Update: Owing to a transcription error the original version of this story suggested operators should contact the HSE instead of their licensee.
Historic theatres with suspended fibrous plaster ceilings must have had them inspected by the end of this month or face a clamp down by the Health and Safety Executive.
September 1 marks the deadline that theatre owners must have their ceilings inspected, under guidelines drawn up following the partial ceiling collapse at the West End’s Apollo Theatre in December 2013.
A subsequent investigation found that the collapse, which occurred during a performance of The Curious Incident of the Dog in the Night-Time and left more than 80 people injured, was caused by a deterioration of old hessian ties that supported the ceiling.
Theatres with suspended fibrous plaster ceilings were given a grace period following the incident at the Apollo to reflect the fact that inspections could be difficult and expensive.
During this time, theatres were not subject to full health and safety legislation, with enforcement measures not being taken even if ceilings were not properly inspected and maintained. This period will end on September 1, after which not completing an inspection could have implications on a building’s licensing and insurance policy renewals.
It is thought that more than 300 historic theatres are now subject to the new guidelines drawn up following the Apollo incident, with potential costs of inspecting and maintaining ceilings ranging from £5,000 to £50,000 per venue.
The Health and Safety Executive’s Melvin Sandell said the HSE was “not interested in closing theatres”, but urged those that are not going to meet the deadline to contact the relevant authorities as a matter of urgency. Theatres are being called on to contact their license – usually their local authority – the Theatres Trust or the Association of British Theatre Technicians if their theatres have suspended fibrous plaster ceilings and they have not yet been inspected.
“It’s important to contact their licensee to discuss plans to make their theatres safe and how they are going to eventually get the inspections done,” Sandell told The Stage.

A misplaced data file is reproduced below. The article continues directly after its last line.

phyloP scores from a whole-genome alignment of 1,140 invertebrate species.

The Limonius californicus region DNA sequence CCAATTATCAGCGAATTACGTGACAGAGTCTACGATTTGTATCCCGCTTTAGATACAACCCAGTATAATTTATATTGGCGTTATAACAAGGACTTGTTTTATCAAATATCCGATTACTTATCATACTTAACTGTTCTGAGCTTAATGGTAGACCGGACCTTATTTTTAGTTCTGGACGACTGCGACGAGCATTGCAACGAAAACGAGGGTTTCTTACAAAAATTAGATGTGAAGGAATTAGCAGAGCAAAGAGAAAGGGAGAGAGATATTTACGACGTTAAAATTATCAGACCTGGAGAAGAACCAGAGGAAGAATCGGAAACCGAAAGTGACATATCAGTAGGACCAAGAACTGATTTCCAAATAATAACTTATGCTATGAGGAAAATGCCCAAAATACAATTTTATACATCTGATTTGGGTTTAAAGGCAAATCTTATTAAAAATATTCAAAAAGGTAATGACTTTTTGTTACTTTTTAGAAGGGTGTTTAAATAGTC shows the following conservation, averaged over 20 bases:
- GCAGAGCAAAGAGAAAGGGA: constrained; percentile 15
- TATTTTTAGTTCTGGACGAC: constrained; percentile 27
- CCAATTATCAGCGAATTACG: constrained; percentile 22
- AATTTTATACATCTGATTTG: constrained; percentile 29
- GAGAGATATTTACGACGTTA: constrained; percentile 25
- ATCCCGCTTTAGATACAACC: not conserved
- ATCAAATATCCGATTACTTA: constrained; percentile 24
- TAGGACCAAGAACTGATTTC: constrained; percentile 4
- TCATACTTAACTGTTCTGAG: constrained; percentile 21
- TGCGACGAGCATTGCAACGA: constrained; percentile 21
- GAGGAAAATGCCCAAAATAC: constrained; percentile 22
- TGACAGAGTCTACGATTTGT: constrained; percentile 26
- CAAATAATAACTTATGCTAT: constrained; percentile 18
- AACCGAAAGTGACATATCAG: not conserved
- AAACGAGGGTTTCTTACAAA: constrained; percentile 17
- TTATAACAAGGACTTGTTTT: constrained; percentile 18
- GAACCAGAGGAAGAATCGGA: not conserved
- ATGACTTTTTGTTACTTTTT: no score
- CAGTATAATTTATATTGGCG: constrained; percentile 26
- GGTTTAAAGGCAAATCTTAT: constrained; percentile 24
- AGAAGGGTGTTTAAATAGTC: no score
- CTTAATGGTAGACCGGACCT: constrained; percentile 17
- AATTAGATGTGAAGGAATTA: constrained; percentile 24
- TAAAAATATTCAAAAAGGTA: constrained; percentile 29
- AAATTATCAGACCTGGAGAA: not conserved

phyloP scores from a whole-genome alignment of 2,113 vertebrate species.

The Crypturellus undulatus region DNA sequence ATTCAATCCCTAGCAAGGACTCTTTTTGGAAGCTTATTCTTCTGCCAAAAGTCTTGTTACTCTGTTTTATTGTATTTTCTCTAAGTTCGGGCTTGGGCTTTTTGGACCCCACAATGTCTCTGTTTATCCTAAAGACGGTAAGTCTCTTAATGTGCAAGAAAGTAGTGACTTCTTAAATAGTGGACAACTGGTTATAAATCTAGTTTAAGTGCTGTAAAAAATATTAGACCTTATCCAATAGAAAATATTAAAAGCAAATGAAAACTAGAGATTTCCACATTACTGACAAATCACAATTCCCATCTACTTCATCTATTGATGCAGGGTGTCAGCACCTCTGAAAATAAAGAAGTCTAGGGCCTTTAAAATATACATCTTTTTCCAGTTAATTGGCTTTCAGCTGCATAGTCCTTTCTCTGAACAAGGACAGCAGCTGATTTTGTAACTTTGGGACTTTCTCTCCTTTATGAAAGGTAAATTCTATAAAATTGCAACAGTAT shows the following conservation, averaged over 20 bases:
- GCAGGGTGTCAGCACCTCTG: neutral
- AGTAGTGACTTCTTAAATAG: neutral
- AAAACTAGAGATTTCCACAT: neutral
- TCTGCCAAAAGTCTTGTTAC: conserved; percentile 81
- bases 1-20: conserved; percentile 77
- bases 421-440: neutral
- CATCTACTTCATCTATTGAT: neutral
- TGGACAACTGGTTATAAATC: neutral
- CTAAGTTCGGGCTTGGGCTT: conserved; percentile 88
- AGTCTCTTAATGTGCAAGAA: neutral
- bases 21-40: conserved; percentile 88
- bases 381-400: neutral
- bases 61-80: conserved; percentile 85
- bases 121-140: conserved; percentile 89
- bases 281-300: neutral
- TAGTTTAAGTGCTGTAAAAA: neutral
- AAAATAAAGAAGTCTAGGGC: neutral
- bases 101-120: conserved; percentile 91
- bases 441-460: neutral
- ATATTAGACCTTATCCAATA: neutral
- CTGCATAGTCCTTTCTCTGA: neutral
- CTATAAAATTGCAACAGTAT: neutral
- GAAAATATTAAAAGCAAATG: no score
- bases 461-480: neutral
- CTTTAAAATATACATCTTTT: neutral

He added: “There is obviously a very great risk to people should the worst happen, and if you don’t inspect a theatre, there is often no clue these things are going to come down. The need to inspect them and know what is up there [in the ceiling] is absolutely vital.”
Guidelines drawn up by a working party, led by ABTT, also recommend that plaster ceilings are regularly cleaned from both above and below, and that venues should appoint a “ceilings champion” to monitor their condition.
The Theatres Trust has previously said that it is likely that most theatres will have steel ties in place to support the existing hessian ties, but is urging theatres to be aware of the impending deadline if they have not already examined the state of their ceilings.
Theatres Trust architecture adviser Claire Appleby said: “We are pleased to see that many theatres have already carried out the necessary ceiling inspections, including theatres across the country owned by commercial operators, and also many historic West End theatres, but for those theatres who haven’t, we urge you to contact us or the ABTT for further guidance.”
She added that capital works to improve theatre ceilings may be eligible for funding from the trust’s Theatres Protection Fund, with rounds in autumn and winter this year.
Alongside the guidance produced by ABTT, an online tool has been created in collaboration to help theatre owners and operators find companies able to carry out inspections to the required standard.